Boris, 'Pink' (Southern Lord)

Critical Mass
Label: Southern Lord

by Joe Gross

Let us pause and raise a cup of sizzyrup to the fine people of Japan. Any culture that has given the world Godzilla vs. the Smog Monster, bukkake porn, and coffee-flavored chewing gum clearly has an elegant, refined sense of the brutal and the psychedelic. Boris is an apotheosis of both urges.

They took their name from a Melvins song, but they just as well could have sprung fully formed from one of Lemmy's face moles or the smoke from a Neil Young amp overload. Guitarist Wata (who, like all monster guitarists, is a good deal shorter than her amps), double-necked bassist and singer Takeshi, and drummer/singer Atsuo started in the '90s as prog-loving ex-punks perpetually climbing Mt. Doom. They scooped up a rabid cult playing low-frequency freak-outs and sitcom-length drones.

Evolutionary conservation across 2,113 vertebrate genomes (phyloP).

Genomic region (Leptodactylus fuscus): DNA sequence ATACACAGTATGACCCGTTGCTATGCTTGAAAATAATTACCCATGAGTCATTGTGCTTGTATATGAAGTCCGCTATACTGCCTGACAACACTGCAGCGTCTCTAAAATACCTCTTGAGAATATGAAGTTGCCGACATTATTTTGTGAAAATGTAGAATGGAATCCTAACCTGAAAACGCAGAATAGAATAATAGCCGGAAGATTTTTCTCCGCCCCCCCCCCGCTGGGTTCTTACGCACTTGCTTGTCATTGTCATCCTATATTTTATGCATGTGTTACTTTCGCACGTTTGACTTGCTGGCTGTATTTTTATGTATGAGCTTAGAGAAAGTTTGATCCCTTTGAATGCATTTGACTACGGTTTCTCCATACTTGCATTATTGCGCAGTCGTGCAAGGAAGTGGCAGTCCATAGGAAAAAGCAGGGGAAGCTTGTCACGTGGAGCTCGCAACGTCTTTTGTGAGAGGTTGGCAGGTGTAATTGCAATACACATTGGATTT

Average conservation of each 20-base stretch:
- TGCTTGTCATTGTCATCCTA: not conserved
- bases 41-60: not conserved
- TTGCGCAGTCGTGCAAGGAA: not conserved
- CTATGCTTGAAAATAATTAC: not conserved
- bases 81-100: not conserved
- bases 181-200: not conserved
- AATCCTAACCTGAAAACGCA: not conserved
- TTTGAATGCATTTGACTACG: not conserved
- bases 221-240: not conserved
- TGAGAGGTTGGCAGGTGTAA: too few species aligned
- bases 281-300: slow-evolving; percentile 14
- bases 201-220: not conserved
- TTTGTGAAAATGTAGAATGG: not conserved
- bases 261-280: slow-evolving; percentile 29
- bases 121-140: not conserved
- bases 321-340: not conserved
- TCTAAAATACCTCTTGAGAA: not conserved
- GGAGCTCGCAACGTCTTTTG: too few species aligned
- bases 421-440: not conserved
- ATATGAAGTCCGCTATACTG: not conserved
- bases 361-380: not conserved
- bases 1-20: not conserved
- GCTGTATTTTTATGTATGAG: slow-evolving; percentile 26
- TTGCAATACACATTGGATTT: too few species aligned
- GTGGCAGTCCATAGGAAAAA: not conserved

It took years for their early albums to become available in the States, and as with fellow countrymen Boredoms, it takes about a year for their new records to arrive. But ever since 1996's Absolutego and '98's Amplifier Worship finally emigrated, Boris have become masters of all metal they forge: raging thrash, chaotic punk, ambient environments, slow-boil rambles, and obtuse experiments.

Like 2003's Akuma No Uta, Pink showcases every sound Boris can make. The seven-minute opener, "Farewell," is all crescendo and peaking, a stoner-metal blast that's both expansive and compassionate, while the title track jumps on a Harley and roars off a cliff. Dishwater-dull garage rockers should be jealous of the hooky thrash and punk slobber in "Woman on the Screen," as well as the perfect minute-45 hand grenade "Electric." And the jaw-dropping closer, "Just Abandoned My-Self," keeps a relentless, torrid pace for ten solid minutes, with hard-swinging drones embedded within the song like viruses. Boris can flatten a club with their firepower, and their trippy, delicate side never dulls their strength -- it's part of it. Godzilla would be proud.

See also: High Rise, High Rise II (Squealer, 1986)



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